Canadian singer-songwriter Ron Sexsmith has been knocking around since the mid-’80s, earning consistent, superlative accolades from fellow musicians. None of this has ever translated to huge sales, and Sexsmith’s career has never approached household name status. He’s got a difficult case of Nick Lowe Syndrome — all cult status and critical praise. He’s even the subject of a new film, “Love Shines,” titled for a song on the new album; it’s a documentary about the making of this record, but it’s really an opportunity for famous fans — including Elvis Costello, Steve Earle, Daniel Lanois, even Kiefer Sutherland — to look into the lens and ask why you rubes haven’t clued into this pop genius.
That Sexsmith is a genius is not difficult to defend. In fact, he’s almost too good, too perfect. The melodies on “Long Player Late Bloomer” are so rich and sweet and beautifully shaped they constitute not just a presentation of beauty but an outright assault. It’s death by delicacy, quite possibly a lovely way to go. Intricate arrangements, of a density that would make Andy Partridge weep, knit together smooth guitars and supple flutes around Sexsmith’s buttery voice — equal parts Tim Hardin and Aaron Neville — and land somewhere on the lighter side of Lee Hazelwood or the heavier side of Burt Bacharach. The flutes on “No Help at All” actually provide considerable help, and the ham-fisted piano on “Late Bloomer” echoes the determination of his mid-career declarations: “The world has changed / leaving only the truth intact … I’m a late bloomer / I’m a slow learner / I’ve turned the record over / I’m a long player.”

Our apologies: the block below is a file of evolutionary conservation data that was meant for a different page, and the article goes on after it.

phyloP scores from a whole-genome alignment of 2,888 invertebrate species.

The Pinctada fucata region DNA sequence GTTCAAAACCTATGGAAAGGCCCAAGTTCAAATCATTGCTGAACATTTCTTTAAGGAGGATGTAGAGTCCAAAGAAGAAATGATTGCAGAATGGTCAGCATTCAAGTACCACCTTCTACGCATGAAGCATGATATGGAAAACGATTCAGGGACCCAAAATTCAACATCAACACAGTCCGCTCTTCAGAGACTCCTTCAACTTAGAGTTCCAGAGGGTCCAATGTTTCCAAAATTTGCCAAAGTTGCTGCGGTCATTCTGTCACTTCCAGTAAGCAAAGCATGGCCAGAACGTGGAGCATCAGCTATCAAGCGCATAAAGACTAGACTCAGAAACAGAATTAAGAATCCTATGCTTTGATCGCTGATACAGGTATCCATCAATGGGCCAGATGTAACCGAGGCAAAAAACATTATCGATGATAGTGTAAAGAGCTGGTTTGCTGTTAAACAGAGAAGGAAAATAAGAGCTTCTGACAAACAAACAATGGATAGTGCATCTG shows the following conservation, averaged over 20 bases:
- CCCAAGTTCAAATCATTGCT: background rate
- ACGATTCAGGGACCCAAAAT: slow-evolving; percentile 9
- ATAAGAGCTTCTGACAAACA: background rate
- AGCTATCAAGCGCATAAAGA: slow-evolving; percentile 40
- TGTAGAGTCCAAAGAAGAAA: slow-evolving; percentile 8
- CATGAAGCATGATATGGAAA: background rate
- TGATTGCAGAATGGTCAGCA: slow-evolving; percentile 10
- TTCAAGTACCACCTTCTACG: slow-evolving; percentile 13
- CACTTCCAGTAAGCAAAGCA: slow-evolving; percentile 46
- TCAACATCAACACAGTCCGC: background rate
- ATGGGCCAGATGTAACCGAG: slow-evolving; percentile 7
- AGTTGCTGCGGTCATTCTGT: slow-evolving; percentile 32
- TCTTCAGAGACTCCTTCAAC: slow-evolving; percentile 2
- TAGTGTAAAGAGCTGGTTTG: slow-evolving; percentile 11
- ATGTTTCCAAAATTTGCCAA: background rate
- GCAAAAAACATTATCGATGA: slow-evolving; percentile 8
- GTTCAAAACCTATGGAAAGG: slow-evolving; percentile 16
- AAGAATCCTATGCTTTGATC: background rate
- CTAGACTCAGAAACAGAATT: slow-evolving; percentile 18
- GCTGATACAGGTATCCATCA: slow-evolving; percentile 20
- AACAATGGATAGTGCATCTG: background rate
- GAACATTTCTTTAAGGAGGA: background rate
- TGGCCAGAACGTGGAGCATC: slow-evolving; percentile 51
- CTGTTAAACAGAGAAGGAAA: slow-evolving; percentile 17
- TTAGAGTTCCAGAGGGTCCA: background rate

Indeed, if any Sexsmith album stands a chance to make a mark in the wider world, it’s this one. Determined to stay his course, Sexsmith sounds more confident and strong here than ever. Producer Bob Rock — whose credits include more forceful acts such as Metallica, Aerosmith, Bon Jovi and Motley Crue (but, to be fair, also the last Michael Buble album) — likely deserves the credit for pushing Sexsmith outside his natural shyness. Country music fans would find familiar attractions in the tuneful mosey of these songs — perhaps Sexsmith could crossover? Either way, the album has nary a weak line or a bad melody. Terrifying. Wonderful.